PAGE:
Caron Butler got an important lesson in patience immediately after the Dallas Mavericks eliminated the Oklahoma City Thunder in the Western Conference finals. The short break before the NBA Finals gave him a chance to return to Washington so he could be with his 65-year-old grandmother, Margaret Butler, as she underwent a kidney transplant.
His grandmother had to wait nearly three years to find the right match and when the kidney took, Butler said he received yet another reminder that faith and dedication eventually are rewarded. It was a timely reminder for Butler, who is trying, perhaps in vain, to return after suffering a ruptured right patella tendon in Milwaukee in January.
“That put a lot of stuff in perspective,” Butler said. “She’s doing just fine — and she’s rooting for the Mavs.”
Donnie Nelson, the Mavericks’ president of basketball operations, said that it is “near impossible” that Butler can come back and assist the Mavericks in their pursuit of a championship, and the likelihood becomes more remote with each passing day. But that hasn’t stopped Butler from showing up for practice, working up a sweat during postgame shootouts with teammates, or being the first player to hit the court for pregame workouts in this series.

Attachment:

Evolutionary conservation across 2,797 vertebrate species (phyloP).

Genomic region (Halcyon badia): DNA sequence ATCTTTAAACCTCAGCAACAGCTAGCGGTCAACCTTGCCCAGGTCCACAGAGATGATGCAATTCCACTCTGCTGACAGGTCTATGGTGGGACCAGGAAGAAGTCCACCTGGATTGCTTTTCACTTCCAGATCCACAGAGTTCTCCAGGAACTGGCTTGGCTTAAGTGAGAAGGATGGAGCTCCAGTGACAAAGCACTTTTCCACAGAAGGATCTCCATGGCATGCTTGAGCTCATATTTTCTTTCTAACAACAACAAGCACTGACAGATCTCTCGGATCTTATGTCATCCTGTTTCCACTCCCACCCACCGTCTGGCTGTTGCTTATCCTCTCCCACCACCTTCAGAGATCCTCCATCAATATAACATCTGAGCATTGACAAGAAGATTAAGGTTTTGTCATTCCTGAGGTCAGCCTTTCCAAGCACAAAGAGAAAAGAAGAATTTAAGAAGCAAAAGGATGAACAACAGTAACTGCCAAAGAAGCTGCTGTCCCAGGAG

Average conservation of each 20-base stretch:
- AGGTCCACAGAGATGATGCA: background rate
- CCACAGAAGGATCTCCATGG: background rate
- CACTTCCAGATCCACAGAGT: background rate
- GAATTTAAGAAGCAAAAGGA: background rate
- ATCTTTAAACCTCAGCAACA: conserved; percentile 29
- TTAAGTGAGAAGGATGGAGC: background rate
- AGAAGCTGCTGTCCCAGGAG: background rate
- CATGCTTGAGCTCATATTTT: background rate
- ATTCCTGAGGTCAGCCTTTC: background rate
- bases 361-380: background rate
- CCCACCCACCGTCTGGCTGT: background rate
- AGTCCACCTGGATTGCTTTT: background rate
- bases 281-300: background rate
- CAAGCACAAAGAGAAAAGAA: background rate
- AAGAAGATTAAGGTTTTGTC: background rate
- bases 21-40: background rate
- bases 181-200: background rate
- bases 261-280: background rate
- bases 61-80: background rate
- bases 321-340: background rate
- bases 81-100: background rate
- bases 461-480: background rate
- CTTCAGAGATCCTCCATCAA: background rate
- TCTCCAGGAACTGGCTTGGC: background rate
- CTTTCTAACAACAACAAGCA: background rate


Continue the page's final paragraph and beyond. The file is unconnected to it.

The routine could all be an empty exercise with the season ending on Tuesday, should this series — which is tied at two games apiece entering Thursday’s Game 5 in Dallas — go the full seven games. Butler has had a front row, or at least second row, seat for every one of the Mavericks’ unbelievable comebacks this season, including the rally from a 15-point deficit to stun the Miami Heat in Game 2, and the dramatic, fever-ridden-Dirk-Nowitzki-fueled fourth-quarter rally in Game 4, but he remains hopeful that there is at least one more on the way — his own.
“I believe in miracles,” Butler said. “It’s still a chance.”
Butler targeted a comeback the moment he was told that the recovery time for his frightening knee injury — which resulted in his kneecap sliding about three inches up his thigh because of the torn tendon — would last four to six months. After his surgery, the 6-foot-7 forward asked his teammates to keep winning, and get to the NBA Finals, so that he could play again this season.